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Therefore, although the current analysis took into consideration three of the most important countries in the world, they do not lack the problems facing each country because everywhere in the world there are poor areas and low income families who will abuse their children, will abandon them, and even torture them according to their own religious or personal beliefs. Taking these aspects into consideration, it is important to consider the three different child protection policies applied in Japan, Switzerland, and Germany in order to see the extent in which the economic development is related to the child protection policy.
Japan is well-known for the way in which the family ties and connections are mirrored in the society. More precisely, it is rather well-known the fact that in general the Japanese family is committed to their own beings and the relations that establish at the level of the family members are significantly strong. Thus, Roger Goodman argues that the current situation in Japan is rather confusing because it takes into account two distinct aspects of the Japanese society: on the one hand, there is the matter of a strong family environment which is traditional for the Japanese society; on the other hand, there is the matter of the increasing number of child protection institutions, also called yogoshisetsu (2000). These are the basic forms of institutions that are representative for the child protection system in Japan.
It is rather hard to determine the way in which the Japanese state considers most appropriate to deal with the child protection issue, precisely because of the different views on the Japanese society. From the point-of-view of the traditional aspect, the family in Japan is seen as one of the most sacred elements for the individual and the children are well taken care of and protected. On the other hand however, there are these child protection institutions which have come to be filled with abandoned children and abused ones (Goodman, 2000). This is rather contradictory because it opposes the logics of a united family and those of an abandoned child.
There are other issues related to the situation of children in Japan. The issue of pornography as well as child molestation and prostitution has become one of the most talked about aspects when addressing the matter of child protection. Due to the globalization process, there is no limit to the possibility of communication and contact. This is why internet pornography is more and more an issue for states to deal with. In the Japanese case, the state decided to take action and sign two international protocols which deal precisely with the issue of the use of children for illicit purposes. (Japan to sign Protocol, 2002) More precisely, this state initiative relates to the fact that "the Foreign Ministry said that, based on the cabinet decision, Japanese Ambassador to the United Nations Yukio Sato will sign the optional protocols to the Convention on the Rights of the Child (...). The Optional Protocol on the sale of children, child prostitution and child pornography emphasizes the criminalization of serious violations of children's rights, namely the sale of children, illegal adoption, child prostitution and pornography" (Japan to sign protocol, 2002). Therefore, from this perspective it can be said that the issue of child protection is first and foremost an attribution of the state which takes the necessary actions that would eventually help improve the condition of the society.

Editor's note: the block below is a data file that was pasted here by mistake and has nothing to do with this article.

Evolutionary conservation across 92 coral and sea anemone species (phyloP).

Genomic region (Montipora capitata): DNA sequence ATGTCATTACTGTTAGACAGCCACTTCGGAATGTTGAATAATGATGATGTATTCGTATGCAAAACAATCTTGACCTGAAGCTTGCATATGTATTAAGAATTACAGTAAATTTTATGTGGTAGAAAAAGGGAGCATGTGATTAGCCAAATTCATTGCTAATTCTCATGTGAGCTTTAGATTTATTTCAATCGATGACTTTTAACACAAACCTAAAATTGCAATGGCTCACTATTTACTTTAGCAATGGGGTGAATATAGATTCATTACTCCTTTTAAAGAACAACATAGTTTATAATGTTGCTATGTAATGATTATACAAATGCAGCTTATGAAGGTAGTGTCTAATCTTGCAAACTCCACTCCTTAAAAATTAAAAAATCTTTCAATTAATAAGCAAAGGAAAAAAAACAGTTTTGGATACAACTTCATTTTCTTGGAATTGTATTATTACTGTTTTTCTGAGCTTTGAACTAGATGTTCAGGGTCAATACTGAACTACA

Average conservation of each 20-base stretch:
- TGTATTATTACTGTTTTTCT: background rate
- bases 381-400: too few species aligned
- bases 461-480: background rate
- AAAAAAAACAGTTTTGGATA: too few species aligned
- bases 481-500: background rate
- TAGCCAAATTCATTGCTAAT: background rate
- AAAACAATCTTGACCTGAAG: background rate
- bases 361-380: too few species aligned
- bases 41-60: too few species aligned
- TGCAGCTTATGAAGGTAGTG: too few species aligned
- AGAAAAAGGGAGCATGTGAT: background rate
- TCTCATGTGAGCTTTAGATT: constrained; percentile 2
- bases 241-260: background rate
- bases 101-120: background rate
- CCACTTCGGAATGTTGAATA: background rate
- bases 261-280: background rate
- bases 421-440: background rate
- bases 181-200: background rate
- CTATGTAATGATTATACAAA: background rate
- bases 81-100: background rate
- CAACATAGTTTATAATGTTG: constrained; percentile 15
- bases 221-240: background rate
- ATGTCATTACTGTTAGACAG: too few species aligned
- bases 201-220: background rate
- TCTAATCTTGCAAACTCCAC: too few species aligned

One of the most worrisome problem facing the Japanese society is the human trafficking and in particular children trafficking. More precisely, "Children from Bangladesh and Nepal are trafficked to India for purposes of sexual exploitation. Children from South-East Asia are trafficked in large numbers to Japan and Thailand" (UNICEF, 2004). Therefore, one of the most important aspects of the means through which the states, and in particular Japan can intervene to increase the safety of its children is through an intense international cooperation process.
Concerning the German protection system, it can be said that this system is based on the family in particular. Therefore, unlike the Japanese one which deals with children and often does not consider the family of their origin, the German system revolves around the idea of the family. In this sense, the family is entitled to receive funds for supporting the child because the state considers that one of the most important causes for abandonment is the limited financial possibilities of the families (Kindler, 2007)